People with arthritis often want to know if there is a special diet for arthritis. While there is no miracle diet, A plant-based diet, including fruits, vegetables, whole grains, nuts, beans, and fish, can improve overall health and manage arthritis symptoms. Even simple things like cherries, almonds, tuna, and broccoli can benefit you. Eating well can help reduce inflammation, fight free radicals, ease pain, strengthen bones, and boost the immune system.
Joint pain, swelling, stiffness, and decreased range of motion are all symptoms of arthritis. Rheumatoid arthritis and osteoarthritis are two types of arthritis characterized by joint inflammation. Medication is frequently used to manage and reduce inflammation by improving symptoms and decreasing pain. Certain foods are anti-inflammatory, making them an effective complementary treatment for arthritis.
The Mediterranean diet has been shown to help reduce pain and swelling in rheumatoid arthritis patients. A study discovered that those who followed a Mediterranean diet had a lower risk of osteoarthritis symptoms and pain. Furthermore, research has shown that an anti-inflammatory diet can improve arthritis activity in people with rheumatoid arthritis.
The Mediterranean diet has numerous advantages, including lower blood pressure, protection against chronic diseases such as cancer and stroke, arthritis relief, joint and heart health, and weight loss, which can reduce joint pain.
Here are 11 Foods That Help Fight Arthritis
Because of their antioxidants, polyphenols, fiber, vitamins, and minerals, colorful vegetables such as dark leafy greens, broccoli, beets, sweet potatoes, and cabbage benefit arthritis patients. These foods are necessary for immune function and anti-inflammatory processes. Carotenoids and vitamin A are found in red and orange-colored vegetables such as sweet potatoes, pumpkin, carrots, and red bell peppers. A lack of vitamin K has been linked to an increased risk of knee osteoarthritis.
Cook vegetables lightly or eat them raw to avoid nutrient breakdown; instead of boiling or roasting vegetables, steam or sauté them. Carotenoid compounds and vitamin K in vegetables are more easily absorbed with fat, such as olive oil. Dark leafy greens, broccoli, cabbage, Brussels sprouts, bok choy, cauliflower, carrots, beets, onions, peas, winter squash, red bell peppers, corn, and sweet potatoes are all good for arthritis. The average adult requires approximately two and a half cups of vegetables daily.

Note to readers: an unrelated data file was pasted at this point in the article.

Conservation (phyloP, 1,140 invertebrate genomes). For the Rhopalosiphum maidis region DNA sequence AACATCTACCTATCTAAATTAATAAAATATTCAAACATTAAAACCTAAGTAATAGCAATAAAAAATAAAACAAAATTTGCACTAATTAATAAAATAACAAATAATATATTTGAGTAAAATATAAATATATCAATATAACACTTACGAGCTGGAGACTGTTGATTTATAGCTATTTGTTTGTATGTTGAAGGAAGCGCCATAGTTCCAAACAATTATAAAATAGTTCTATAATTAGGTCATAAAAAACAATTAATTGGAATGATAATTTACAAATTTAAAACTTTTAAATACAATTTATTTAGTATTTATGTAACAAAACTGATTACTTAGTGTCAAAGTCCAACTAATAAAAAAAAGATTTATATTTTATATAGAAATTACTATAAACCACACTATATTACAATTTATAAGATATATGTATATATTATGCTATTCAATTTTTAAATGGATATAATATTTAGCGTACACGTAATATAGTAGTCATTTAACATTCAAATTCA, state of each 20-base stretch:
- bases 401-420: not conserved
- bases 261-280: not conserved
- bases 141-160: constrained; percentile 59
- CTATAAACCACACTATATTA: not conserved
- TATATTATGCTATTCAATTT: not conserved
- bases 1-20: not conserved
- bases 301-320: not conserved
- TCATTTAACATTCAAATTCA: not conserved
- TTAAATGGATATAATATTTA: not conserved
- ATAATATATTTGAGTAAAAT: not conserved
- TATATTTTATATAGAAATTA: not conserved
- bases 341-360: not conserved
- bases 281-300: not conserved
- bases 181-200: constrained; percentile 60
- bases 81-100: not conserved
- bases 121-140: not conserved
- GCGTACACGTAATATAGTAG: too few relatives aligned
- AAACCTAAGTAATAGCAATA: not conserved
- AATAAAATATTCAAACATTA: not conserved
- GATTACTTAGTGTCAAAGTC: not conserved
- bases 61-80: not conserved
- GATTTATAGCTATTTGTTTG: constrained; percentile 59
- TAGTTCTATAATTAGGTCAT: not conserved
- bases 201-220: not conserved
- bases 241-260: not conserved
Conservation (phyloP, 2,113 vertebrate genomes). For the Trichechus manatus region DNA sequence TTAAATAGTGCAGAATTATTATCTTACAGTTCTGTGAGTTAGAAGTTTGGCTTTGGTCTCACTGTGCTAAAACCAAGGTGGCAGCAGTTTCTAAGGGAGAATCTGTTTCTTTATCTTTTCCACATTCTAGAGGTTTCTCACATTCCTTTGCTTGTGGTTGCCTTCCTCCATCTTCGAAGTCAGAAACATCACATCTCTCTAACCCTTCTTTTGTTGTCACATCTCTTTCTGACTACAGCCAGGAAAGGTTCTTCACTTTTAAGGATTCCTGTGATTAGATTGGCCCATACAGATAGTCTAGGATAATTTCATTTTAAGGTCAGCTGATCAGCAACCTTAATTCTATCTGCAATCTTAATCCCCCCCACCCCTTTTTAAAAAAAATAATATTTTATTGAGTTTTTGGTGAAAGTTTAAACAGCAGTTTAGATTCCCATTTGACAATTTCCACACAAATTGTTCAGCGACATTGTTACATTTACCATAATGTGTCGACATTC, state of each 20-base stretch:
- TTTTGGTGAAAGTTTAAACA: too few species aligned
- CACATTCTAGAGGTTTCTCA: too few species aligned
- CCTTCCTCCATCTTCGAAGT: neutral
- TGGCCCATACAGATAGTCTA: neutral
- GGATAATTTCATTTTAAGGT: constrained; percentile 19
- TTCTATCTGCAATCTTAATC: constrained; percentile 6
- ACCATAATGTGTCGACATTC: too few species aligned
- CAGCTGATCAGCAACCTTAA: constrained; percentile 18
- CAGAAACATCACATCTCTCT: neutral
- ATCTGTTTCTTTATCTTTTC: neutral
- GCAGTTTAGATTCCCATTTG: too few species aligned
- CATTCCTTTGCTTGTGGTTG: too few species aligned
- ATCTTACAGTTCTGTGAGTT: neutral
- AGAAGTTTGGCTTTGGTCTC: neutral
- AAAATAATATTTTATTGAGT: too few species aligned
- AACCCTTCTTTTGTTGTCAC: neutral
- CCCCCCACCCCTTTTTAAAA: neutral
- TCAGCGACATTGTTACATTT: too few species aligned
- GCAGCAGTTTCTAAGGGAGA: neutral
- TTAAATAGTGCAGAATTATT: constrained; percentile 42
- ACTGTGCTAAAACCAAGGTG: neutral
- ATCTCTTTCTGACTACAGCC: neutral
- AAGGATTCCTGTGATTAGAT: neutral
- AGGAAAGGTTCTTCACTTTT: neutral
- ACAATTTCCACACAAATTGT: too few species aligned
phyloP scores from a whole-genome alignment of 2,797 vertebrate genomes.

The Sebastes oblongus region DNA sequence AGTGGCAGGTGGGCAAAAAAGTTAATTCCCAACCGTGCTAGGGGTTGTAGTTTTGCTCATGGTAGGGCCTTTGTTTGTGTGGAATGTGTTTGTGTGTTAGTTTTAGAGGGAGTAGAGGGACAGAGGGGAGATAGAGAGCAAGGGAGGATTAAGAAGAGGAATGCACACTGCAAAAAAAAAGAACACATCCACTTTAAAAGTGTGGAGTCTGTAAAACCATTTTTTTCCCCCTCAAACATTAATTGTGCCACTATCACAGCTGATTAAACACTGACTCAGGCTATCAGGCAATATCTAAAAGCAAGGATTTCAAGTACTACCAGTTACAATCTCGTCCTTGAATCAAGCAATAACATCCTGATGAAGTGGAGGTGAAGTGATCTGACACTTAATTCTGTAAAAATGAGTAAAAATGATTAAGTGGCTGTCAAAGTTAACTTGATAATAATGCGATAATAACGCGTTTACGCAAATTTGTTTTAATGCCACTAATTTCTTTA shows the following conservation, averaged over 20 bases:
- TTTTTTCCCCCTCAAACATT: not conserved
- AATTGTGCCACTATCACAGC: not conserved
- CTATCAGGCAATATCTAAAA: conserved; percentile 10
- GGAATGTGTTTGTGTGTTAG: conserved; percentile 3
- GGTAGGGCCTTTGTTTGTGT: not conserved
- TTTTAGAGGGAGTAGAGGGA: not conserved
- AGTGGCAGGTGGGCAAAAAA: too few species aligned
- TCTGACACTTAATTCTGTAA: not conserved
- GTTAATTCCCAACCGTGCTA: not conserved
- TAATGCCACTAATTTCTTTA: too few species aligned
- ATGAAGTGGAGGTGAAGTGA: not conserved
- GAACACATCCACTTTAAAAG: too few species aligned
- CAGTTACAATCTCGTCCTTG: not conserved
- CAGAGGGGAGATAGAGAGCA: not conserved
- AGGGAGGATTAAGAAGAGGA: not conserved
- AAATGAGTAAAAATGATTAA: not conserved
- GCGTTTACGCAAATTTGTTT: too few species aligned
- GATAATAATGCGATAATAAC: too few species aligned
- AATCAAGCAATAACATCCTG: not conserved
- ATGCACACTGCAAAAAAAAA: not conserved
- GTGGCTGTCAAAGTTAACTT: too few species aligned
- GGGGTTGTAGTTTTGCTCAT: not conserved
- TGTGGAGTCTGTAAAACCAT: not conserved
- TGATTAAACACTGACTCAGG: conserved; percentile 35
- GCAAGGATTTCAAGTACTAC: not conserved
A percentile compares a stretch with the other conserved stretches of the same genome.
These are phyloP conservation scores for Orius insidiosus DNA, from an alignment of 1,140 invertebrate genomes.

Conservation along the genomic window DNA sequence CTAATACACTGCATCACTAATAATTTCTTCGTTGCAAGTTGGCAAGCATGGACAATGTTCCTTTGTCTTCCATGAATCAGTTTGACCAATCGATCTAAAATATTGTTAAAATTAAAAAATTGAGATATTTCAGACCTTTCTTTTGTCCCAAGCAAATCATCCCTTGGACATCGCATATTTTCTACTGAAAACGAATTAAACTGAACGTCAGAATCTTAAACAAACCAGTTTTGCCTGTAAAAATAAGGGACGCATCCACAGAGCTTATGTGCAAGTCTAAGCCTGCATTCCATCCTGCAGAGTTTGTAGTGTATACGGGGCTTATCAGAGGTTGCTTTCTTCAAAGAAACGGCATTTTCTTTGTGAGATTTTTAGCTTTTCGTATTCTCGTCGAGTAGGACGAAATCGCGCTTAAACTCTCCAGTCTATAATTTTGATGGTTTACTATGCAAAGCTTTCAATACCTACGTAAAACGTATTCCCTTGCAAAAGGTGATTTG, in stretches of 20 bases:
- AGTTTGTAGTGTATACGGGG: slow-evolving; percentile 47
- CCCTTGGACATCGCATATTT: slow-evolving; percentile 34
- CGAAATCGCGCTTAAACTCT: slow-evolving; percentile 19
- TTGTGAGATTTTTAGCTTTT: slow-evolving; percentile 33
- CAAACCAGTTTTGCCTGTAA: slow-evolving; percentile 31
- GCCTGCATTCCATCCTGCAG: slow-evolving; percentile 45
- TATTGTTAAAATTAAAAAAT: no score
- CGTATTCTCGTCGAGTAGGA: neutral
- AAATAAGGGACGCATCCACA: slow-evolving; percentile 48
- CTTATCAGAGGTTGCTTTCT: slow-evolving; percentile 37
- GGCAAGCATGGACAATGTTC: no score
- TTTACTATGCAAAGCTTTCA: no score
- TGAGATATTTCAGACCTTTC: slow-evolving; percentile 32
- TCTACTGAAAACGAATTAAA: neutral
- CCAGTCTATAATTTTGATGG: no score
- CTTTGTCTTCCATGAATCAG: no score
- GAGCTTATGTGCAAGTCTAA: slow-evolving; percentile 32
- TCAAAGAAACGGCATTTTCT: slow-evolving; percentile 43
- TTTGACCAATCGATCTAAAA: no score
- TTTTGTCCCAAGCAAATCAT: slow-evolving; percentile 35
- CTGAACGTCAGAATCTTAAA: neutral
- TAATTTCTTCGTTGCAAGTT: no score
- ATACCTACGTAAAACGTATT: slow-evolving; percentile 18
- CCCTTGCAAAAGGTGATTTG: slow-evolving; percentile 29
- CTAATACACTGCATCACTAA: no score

Fruits are high in flavonoids and polyphenols, which have anti-inflammatory, antioxidant, and analgesic properties. Berries and pomegranates are anti-inflammatory in studies of osteoarthritis and rheumatoid arthritis. Blueberries, raspberries, strawberries, and pomegranates have demonstrated promising anti-inflammatory properties.
Other fruit polyphenols, such as quercetin, anthocyanins, and citrus flavonoids, have been studied for their ability to alleviate rheumatoid arthritis symptoms. Choose colorful fruits such as cherries, berries, apples, pomegranates, grapes, oranges, and grapefruit containing polyphenolic compounds that help fight arthritis inflammation. The USDA Dietary Guidelines for 2020-2025 recommend eating 1.5 to 2.5 cups of fruit daily, depending on calorie needs.
In the Mediterranean diet, legumes are high in fiber, plant-based protein, iron, folate, potassium, and magnesium. Beans, peas, and lentils are excellent meat substitutes, supplying essential nutrients such as iron, folate, potassium, and magnesium. Legumes can be canned or dried, with preferred low- or no-sodium varieties. They are simple to prepare and belong to the protein and vegetable groups. It is recommended that you consume one to two servings of legumes per day. You can also incorporate more beans into your diet by tossing peas or lentils into soups and casseroles, making homemade hummus with chickpeas, or stuffing beans into tacos.
4. Whole Grains
Whole grains have higher antioxidants, fiber, and nutrients than refined grains. According to a 2017 study, increasing total fiber intake lowers the risk of osteoarthritis symptoms. Grains contain phytochemicals that help fight inflammation, such as vitamin E, B vitamins, selenium, and magnesium. Whole grains such as oats, quinoa, brown rice, cereals, bulgur, farro, barley, and cornmeal are ideal. A daily intake of three to six servings is recommended.
5. Seeds and Nuts
Nuts and seeds are essential to the Mediterranean diet because they contain healthy fats and plant-based protein. They are high in omega-3 fatty acids and belong to the protein food group. Every day, consume a small handful of nuts or seeds such as walnuts, almonds, pine nuts, pistachios, flaxseeds, hemp seeds, and chia seeds. Use raw, lightly roasted, unsalted nuts in baked goods, smoothies, salads, and pasta.